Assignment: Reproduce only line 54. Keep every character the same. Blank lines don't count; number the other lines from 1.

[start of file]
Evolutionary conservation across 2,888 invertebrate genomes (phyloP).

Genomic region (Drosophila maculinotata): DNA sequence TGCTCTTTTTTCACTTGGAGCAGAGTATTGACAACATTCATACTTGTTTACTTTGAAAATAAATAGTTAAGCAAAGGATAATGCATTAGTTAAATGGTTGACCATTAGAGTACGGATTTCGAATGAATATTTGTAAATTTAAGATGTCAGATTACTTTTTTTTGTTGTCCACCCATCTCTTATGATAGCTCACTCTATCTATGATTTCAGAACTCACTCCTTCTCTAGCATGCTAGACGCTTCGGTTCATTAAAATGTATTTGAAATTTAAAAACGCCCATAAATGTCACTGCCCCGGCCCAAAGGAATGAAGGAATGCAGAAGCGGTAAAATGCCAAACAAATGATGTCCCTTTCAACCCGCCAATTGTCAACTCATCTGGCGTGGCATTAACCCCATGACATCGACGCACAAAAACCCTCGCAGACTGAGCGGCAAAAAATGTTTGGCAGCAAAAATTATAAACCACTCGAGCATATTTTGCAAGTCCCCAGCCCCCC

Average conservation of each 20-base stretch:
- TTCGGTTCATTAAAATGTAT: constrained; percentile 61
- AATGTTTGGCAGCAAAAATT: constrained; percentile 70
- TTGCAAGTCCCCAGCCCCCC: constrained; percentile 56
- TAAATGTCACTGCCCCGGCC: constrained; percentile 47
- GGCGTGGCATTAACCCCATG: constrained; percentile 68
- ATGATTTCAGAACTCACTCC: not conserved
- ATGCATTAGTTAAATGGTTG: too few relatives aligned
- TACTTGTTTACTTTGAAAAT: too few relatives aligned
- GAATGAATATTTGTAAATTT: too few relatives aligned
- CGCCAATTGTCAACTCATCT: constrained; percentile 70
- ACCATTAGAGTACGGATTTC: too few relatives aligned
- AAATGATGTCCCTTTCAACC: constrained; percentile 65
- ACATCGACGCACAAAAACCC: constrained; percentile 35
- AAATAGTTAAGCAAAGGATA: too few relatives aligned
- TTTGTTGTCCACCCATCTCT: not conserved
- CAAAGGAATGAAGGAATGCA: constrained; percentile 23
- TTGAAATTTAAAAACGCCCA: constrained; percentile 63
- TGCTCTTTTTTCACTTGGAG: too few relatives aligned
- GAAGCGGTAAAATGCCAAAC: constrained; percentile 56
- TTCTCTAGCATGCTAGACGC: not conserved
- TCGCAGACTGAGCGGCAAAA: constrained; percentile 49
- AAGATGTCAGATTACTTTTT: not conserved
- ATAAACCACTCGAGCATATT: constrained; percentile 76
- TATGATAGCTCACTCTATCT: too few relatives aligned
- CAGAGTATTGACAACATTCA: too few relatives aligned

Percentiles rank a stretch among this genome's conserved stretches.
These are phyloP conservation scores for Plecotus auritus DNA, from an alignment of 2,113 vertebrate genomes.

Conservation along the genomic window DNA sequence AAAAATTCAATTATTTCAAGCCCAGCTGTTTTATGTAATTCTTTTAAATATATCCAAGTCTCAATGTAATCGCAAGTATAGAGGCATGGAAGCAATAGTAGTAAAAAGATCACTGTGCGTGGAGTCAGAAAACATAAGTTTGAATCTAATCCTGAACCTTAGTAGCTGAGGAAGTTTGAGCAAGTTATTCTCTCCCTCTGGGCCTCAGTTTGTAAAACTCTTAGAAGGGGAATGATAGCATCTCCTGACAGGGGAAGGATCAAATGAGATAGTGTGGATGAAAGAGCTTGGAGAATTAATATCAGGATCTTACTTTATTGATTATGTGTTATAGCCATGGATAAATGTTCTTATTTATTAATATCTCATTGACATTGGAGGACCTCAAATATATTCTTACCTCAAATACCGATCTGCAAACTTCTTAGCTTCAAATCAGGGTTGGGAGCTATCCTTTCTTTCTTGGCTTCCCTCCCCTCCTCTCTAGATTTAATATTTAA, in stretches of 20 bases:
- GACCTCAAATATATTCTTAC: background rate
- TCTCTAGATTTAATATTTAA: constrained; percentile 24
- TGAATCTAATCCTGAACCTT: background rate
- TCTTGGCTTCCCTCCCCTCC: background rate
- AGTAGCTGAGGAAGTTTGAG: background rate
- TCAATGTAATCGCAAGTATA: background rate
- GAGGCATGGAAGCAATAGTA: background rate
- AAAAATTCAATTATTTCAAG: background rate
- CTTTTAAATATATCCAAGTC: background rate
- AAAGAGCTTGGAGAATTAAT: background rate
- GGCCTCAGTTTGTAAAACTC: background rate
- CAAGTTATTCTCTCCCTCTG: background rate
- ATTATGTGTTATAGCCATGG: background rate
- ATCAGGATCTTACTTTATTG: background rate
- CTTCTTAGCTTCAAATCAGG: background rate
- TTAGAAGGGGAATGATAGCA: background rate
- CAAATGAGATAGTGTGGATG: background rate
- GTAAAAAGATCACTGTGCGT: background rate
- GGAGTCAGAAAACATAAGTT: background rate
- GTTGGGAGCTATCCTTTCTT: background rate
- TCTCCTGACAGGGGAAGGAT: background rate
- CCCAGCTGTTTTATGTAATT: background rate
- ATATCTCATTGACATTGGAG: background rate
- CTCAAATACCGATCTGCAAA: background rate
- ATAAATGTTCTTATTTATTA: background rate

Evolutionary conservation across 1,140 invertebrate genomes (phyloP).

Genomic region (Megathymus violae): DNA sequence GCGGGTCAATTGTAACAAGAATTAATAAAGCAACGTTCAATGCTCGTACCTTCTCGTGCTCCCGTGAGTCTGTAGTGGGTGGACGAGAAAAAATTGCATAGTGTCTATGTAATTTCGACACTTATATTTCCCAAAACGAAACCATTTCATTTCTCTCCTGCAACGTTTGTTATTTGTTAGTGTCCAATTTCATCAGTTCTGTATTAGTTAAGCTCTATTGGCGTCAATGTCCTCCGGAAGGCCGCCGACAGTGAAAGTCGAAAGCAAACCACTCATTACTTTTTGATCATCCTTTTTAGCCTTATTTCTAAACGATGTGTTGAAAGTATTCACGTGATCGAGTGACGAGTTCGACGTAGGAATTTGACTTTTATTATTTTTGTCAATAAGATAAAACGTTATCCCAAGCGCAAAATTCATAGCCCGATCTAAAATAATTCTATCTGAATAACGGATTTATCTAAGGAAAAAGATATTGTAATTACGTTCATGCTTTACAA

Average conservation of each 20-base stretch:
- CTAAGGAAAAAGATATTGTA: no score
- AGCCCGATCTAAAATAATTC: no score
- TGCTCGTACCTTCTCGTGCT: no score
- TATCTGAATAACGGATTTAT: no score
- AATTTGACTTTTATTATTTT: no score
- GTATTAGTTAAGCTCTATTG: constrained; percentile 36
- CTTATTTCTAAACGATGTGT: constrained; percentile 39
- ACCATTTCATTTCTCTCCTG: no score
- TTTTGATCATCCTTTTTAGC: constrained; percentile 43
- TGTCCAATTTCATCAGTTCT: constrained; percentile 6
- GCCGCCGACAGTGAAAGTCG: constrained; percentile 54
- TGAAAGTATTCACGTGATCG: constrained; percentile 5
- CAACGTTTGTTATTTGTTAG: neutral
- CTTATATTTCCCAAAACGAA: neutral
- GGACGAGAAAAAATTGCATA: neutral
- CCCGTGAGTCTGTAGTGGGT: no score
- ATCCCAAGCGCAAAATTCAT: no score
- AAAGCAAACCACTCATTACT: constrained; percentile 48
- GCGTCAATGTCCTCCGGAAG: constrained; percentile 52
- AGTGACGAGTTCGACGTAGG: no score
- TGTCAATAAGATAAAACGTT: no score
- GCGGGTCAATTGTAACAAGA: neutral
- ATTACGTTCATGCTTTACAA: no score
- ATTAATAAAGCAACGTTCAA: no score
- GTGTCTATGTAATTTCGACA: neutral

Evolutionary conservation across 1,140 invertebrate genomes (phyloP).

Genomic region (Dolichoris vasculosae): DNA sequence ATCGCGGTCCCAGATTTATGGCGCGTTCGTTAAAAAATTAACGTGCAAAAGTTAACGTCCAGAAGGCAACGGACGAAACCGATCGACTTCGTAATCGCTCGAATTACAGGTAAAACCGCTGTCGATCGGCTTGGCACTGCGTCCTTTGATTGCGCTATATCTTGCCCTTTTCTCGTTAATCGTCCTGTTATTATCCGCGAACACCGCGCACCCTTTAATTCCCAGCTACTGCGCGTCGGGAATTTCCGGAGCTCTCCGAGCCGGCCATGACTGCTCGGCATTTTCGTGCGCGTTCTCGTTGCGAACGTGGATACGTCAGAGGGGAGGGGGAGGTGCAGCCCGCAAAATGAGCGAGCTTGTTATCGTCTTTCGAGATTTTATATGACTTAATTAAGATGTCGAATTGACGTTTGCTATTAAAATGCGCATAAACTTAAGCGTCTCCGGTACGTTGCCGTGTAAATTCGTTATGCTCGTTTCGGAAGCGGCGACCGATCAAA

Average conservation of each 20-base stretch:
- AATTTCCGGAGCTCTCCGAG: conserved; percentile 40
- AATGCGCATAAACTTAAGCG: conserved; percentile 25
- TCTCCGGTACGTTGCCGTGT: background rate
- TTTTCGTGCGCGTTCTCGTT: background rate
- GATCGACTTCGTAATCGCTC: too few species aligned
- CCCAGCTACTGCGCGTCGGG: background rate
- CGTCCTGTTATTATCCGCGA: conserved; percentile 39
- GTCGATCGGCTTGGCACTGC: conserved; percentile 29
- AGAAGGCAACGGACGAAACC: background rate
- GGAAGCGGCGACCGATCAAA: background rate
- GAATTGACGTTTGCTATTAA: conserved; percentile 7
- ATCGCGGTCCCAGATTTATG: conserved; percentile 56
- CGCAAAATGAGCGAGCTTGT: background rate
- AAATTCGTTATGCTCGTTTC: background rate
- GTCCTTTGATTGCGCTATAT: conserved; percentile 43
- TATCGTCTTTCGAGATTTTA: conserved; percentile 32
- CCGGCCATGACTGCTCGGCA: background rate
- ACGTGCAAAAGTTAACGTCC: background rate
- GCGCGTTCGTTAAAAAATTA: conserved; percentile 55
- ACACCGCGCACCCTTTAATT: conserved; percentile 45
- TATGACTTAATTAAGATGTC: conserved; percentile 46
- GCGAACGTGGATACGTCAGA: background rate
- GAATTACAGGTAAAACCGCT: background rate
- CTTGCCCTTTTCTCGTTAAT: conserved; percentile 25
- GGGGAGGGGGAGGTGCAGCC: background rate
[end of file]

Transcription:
- ATATCTCATTGACATTGGAG: background rate